R. Rose
September 16, 2005

Elections and our political culture

Those among us who simply love an election campaign must be having a field day as we get closer and closer to the election date.

While the Opposition NDP is not as visibly active (especially in terms of public meetings and rallies) as it was some months ago, that is no indication that it is not out to fight a vigorous campaign. Perhaps it is re-arranging its own house to return to the fray. In the meantime the ULP, Government and party alike, is having a field day. When is not government opening something or handing over something else, is ULP launching a candidate. Every little thing becomes a big thing the nearer one gets to the starting game. {{more}}

As usual, one “big thing” at every function is the guessing game about the date of the election. It is a game played since the time of the late Milton Cato, right through Mitchell, Eustace and now Ralph is calling the shots. However it is a game that can backfire, as witnessed Cato in 1984 and Eustace in 2001. Not all the God-given dates work for the incumbent. As stale as the game is though, there is some strange attraction in it, especially for supporters of whatever party is in power. Their leader teases, and they respond. That’s our politics.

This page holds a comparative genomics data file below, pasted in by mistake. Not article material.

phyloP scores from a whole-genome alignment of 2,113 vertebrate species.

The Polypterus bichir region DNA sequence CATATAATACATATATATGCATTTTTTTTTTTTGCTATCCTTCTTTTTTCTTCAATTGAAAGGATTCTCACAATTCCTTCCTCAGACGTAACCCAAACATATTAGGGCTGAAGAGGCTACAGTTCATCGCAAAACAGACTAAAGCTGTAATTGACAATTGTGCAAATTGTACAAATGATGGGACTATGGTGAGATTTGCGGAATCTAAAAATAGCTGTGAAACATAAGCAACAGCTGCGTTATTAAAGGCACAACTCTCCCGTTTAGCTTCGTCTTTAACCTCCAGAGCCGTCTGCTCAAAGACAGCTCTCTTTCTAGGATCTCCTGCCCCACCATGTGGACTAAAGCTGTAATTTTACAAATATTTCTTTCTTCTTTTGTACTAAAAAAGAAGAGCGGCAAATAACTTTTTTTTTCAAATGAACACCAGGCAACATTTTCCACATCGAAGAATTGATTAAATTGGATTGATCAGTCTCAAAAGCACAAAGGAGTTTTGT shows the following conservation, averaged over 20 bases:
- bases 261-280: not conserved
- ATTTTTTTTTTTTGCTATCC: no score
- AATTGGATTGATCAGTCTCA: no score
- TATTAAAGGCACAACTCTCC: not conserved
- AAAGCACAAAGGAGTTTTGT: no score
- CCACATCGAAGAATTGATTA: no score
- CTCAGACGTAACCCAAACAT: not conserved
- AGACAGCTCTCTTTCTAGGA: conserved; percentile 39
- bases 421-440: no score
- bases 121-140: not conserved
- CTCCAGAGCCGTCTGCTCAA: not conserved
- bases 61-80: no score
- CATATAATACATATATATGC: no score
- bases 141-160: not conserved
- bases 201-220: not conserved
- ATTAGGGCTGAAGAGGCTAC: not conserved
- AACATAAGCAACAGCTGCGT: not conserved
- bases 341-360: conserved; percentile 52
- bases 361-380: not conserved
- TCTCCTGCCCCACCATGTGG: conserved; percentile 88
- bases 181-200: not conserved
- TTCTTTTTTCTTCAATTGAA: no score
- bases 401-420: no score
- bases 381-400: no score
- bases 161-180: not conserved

What it does hide though is the constitutional issue underpinning the game, the question of the almost absolute power of a Prime Minister. The dissolution of Parliament is one such area where the P.M. has such awesome power. It is a matter which the Constitutional Review Commission (CRC) has raised and on which it has canvassed public opinion. In that more sober atmosphere many concerns were expressed as to that right to dissolve Parliament and call elections being the sole preserve of the Prime Minister. But when it comes to the campaign trail, few seem to care. We seem to enjoy the “Keep dem guessing” game.